Winner of the Prestigious Indianapolis Prize Brings Message of Marine Conservation to PVM Students
The Purdue University College of Veterinary Medicine had the privilege of hosting a special visit by the recipient of the 2021 Indianapolis Prize, Dr. Amanda Vincent, co-founder and director of Project Seahorse and professor at the Institute for the Oceans and Fisheries at the University of British Columbia. Recognized as the world’s leading award for animal conservation, the Indianapolis Prize is a signature conservation initiative of the Indianapolis Zoological Society that honors and rewards conservationists who have achieved major victories in advancing the sustainability of animal species.
The first marine conservationist to win the award, Dr. Vincent began her special lecture in Lynn Hall Monday, September 27, by saying she was thrilled to speak to an audience of students studying to become veterinarians. “Veterinarians are an essential part of the conservation story,” Dr. Vincent explained. She continued, “…I invite all of you whether you enter small animal or farm animal or large animal or exotic animal practice to really consider a conservation ethos in your work.”
Dr. Vincent introduced her topic by characterizing her presentation as “…a voyage in which we use seahorses to save the seas.” She then recounted her work as the first biologist to study seahorses in the wild, and to document the extensive trade involving the small marine fish as well as to launch a project for their conservation.
Credited with drawing the world’s attention to the 47 known species of seahorses, and recognized for her global conservation leadership, Dr. Vincent successfully guided the global conservation community to include seashores on the International Union for Conservation of Nature (IUCN)’s Red List. She then worked to influence the United Nation’s Convention on International Trade in Endangered Species (CITES) to adopt landmark legislation to limit the global seahorse trade to sustainable and legal exports.
Dr. Vincent and her Project Seahorse team now are focused on bringing an end to harmful fishing practices, such as bottom trawling, where industrial nets are dragged across the ocean floor, catching everything in their paths and destroying vital habitats such as coral reefs, mangroves, and seagrass beds in the process. She then encouraged the students to be her ambassadors by talking about the effects of bottom trawling and finding ways to contribute through seafood choices, votes, and communication.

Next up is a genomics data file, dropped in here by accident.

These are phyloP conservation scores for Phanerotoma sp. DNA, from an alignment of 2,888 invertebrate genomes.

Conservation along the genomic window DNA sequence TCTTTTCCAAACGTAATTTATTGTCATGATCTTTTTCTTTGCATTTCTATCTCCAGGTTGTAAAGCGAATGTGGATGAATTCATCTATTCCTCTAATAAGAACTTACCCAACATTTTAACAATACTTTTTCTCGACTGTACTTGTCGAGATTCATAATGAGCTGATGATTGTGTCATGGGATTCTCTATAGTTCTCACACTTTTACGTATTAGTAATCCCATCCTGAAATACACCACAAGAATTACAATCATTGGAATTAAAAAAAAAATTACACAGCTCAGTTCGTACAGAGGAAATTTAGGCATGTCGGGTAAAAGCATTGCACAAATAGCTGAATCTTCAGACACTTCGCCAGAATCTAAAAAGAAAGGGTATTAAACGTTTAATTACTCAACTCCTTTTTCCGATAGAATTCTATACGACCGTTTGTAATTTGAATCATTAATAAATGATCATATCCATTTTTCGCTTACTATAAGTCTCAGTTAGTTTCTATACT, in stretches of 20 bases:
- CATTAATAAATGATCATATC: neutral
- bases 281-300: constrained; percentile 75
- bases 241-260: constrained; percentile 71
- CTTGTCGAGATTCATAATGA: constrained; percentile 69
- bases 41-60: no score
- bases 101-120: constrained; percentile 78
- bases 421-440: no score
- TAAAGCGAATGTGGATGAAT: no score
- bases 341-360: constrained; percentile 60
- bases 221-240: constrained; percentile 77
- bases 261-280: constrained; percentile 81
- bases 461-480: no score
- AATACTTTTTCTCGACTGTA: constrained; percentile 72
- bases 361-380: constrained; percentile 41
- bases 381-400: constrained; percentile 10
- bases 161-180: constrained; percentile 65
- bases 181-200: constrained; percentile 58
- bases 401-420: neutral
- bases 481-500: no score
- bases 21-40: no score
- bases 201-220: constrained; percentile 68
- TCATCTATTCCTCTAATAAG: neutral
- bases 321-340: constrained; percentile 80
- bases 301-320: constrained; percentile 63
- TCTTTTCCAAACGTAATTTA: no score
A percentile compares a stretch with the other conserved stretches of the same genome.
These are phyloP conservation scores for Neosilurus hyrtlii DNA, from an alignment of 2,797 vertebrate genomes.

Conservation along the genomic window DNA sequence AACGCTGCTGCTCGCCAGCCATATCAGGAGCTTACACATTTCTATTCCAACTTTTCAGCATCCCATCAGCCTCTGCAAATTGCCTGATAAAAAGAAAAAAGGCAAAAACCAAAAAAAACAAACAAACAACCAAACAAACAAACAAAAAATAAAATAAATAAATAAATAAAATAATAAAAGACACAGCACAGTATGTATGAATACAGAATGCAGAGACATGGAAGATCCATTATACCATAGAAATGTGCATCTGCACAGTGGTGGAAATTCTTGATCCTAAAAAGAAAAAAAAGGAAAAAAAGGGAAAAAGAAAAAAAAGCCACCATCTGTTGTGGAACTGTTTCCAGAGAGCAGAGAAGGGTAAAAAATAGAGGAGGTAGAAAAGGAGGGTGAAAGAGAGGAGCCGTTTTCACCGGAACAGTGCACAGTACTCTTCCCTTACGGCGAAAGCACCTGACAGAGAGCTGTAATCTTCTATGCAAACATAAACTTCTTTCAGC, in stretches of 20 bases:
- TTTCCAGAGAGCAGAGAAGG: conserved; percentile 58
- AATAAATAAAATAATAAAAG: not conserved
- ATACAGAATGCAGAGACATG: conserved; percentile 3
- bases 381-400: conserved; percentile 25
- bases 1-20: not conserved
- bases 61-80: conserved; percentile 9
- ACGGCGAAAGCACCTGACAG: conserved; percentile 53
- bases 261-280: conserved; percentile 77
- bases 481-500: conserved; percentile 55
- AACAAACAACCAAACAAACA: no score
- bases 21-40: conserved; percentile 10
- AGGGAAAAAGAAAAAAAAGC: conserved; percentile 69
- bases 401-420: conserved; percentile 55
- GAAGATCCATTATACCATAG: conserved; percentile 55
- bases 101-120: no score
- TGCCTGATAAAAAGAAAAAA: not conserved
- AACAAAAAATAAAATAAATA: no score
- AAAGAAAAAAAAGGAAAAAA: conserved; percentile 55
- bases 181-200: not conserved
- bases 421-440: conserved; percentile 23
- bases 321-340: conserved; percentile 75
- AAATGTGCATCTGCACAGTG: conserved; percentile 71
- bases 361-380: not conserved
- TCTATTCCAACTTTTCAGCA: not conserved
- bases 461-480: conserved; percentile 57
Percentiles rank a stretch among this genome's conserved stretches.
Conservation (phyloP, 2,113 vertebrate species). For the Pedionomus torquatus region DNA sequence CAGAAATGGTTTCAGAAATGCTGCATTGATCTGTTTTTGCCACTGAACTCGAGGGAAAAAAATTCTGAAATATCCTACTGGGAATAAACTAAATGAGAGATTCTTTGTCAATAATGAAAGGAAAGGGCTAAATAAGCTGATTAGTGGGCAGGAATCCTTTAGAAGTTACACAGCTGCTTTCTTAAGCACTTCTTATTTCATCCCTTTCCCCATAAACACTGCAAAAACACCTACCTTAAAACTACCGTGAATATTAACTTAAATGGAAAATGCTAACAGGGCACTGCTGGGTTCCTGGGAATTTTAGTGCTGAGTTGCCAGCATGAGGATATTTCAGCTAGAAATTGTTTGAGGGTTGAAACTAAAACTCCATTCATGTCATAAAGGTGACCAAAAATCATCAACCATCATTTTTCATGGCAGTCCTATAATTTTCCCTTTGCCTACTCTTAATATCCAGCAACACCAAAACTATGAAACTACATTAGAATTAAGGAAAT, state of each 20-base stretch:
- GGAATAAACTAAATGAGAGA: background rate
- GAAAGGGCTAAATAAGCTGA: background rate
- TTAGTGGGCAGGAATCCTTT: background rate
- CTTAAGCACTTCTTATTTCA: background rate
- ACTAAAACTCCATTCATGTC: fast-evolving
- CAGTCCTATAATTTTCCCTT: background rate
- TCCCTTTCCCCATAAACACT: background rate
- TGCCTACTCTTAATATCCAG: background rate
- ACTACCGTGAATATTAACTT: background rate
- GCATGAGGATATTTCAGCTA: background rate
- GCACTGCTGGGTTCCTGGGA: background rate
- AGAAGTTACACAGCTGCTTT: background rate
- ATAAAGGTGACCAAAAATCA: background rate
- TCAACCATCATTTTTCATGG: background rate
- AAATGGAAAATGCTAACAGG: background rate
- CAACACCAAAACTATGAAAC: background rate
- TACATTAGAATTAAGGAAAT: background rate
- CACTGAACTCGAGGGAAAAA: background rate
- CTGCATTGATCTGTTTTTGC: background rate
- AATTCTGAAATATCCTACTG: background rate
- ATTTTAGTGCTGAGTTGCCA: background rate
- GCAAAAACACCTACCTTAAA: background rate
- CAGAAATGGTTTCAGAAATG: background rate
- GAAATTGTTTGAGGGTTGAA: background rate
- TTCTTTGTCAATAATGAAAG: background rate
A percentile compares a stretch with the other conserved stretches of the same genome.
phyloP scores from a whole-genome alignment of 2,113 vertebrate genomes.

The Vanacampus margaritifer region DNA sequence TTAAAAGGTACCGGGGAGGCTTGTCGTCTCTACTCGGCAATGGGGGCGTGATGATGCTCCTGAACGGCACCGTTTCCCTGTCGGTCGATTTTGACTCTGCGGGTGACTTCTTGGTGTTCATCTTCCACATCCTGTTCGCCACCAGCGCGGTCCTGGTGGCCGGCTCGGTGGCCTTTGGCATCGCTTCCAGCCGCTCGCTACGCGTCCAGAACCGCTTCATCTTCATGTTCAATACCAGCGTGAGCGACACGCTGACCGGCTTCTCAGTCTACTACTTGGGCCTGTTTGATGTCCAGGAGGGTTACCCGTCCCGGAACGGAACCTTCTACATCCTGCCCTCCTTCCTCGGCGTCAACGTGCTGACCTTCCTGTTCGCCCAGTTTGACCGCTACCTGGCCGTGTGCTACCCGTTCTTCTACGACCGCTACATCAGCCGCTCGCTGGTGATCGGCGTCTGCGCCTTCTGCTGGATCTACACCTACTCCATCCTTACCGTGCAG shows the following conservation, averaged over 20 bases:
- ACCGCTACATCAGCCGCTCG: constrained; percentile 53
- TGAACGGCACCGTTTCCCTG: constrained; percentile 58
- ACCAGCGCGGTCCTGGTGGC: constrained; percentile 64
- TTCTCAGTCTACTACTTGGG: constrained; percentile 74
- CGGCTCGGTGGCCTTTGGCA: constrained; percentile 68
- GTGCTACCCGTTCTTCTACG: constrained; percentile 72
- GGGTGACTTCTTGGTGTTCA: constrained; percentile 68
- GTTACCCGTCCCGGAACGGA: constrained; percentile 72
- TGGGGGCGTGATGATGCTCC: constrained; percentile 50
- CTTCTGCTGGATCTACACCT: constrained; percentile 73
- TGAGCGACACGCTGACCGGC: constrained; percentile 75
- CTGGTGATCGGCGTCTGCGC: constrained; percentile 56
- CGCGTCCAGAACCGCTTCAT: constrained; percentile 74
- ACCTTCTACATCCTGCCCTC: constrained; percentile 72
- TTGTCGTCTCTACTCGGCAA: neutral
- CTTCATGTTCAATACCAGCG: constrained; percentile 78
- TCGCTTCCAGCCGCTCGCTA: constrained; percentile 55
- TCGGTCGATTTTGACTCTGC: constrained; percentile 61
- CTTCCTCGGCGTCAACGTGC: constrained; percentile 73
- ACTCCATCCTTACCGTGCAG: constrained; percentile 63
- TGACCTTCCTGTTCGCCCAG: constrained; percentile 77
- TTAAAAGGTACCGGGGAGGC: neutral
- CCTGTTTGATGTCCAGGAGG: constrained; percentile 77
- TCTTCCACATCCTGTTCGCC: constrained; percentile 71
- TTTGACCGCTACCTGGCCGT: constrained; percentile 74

She concluded by advising students to prioritize their use of time to ensure they are making time for what is most important, and to be courageous. “So please recognize that forward progression requires an awful lot of courage and it’s not comfortable,” Dr. Vincent said.
Since 1996, Dr. Vincent and Project Seahorse have trained more than 175 professional conservationists and inspired countless amateur conservation advocates to contribute to seahorse science and conservation through a citizen science program called iSeahorse. As a result of her initiative, there are now active seahorse conservation projects across six continents.
Granted biennially, the Indianapolis Prize awards $250,000 to an animal conservationist who has achieved major victories in advancing the sustainability of an animal species or group of species. The Prize also awards five finalists with $10,000 each. Dr. Vincent was in Indiana to be honored at the Indianapolis Prize Gala that was held September 25.
Writer(s): Kevin Doerr | firstname.lastname@example.org